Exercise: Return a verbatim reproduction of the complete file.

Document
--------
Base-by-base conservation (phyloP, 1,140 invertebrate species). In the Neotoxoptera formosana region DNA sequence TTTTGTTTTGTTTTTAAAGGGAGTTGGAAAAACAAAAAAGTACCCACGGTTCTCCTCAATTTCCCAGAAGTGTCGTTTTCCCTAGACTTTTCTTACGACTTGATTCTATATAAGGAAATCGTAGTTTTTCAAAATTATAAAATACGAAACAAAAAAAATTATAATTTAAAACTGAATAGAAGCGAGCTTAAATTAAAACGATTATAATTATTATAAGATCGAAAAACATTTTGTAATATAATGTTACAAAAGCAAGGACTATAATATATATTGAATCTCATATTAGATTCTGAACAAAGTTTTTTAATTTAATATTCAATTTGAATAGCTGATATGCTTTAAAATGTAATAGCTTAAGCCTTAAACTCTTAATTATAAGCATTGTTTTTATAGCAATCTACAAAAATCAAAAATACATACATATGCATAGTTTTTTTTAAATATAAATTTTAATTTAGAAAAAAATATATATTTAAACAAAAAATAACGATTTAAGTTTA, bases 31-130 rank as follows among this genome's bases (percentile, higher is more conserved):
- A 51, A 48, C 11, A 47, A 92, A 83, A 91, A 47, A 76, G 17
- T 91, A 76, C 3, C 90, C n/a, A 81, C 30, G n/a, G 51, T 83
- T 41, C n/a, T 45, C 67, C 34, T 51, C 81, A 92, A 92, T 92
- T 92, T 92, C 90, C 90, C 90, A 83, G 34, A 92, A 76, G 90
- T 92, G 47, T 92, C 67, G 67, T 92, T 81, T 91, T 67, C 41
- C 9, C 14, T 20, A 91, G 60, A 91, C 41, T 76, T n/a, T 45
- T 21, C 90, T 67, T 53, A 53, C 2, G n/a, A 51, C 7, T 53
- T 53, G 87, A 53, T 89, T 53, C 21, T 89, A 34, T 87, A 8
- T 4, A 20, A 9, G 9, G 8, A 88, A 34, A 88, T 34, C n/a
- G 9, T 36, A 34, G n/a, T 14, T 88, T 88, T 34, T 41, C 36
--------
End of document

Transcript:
Base-by-base conservation (phyloP, 1,140 invertebrate species). In the Neotoxoptera formosana region DNA sequence TTTTGTTTTGTTTTTAAAGGGAGTTGGAAAAACAAAAAAGTACCCACGGTTCTCCTCAATTTCCCAGAAGTGTCGTTTTCCCTAGACTTTTCTTACGACTTGATTCTATATAAGGAAATCGTAGTTTTTCAAAATTATAAAATACGAAACAAAAAAAATTATAATTTAAAACTGAATAGAAGCGAGCTTAAATTAAAACGATTATAATTATTATAAGATCGAAAAACATTTTGTAATATAATGTTACAAAAGCAAGGACTATAATATATATTGAATCTCATATTAGATTCTGAACAAAGTTTTTTAATTTAATATTCAATTTGAATAGCTGATATGCTTTAAAATGTAATAGCTTAAGCCTTAAACTCTTAATTATAAGCATTGTTTTTATAGCAATCTACAAAAATCAAAAATACATACATATGCATAGTTTTTTTTAAATATAAATTTTAATTTAGAAAAAAATATATATTTAAACAAAAAATAACGATTTAAGTTTA, bases 31-130 rank as follows among this genome's bases (percentile, higher is more conserved):
- A 51, A 48, C 11, A 47, A 92, A 83, A 91, A 47, A 76, G 17
- T 91, A 76, C 3, C 90, C n/a, A 81, C 30, G n/a, G 51, T 83
- T 41, C n/a, T 45, C 67, C 34, T 51, C 81, A 92, A 92, T 92
- T 92, T 92, C 90, C 90, C 90, A 83, G 34, A 92, A 76, G 90
- T 92, G 47, T 92, C 67, G 67, T 92, T 81, T 91, T 67, C 41
- C 9, C 14, T 20, A 91, G 60, A 91, C 41, T 76, T n/a, T 45
- T 21, C 90, T 67, T 53, A 53, C 2, G n/a, A 51, C 7, T 53
- T 53, G 87, A 53, T 89, T 53, C 21, T 89, A 34, T 87, A 8
- T 4, A 20, A 9, G 9, G 8, A 88, A 34, A 88, T 34, C n/a
- G 9, T 36, A 34, G n/a, T 14, T 88, T 88, T 34, T 41, C 36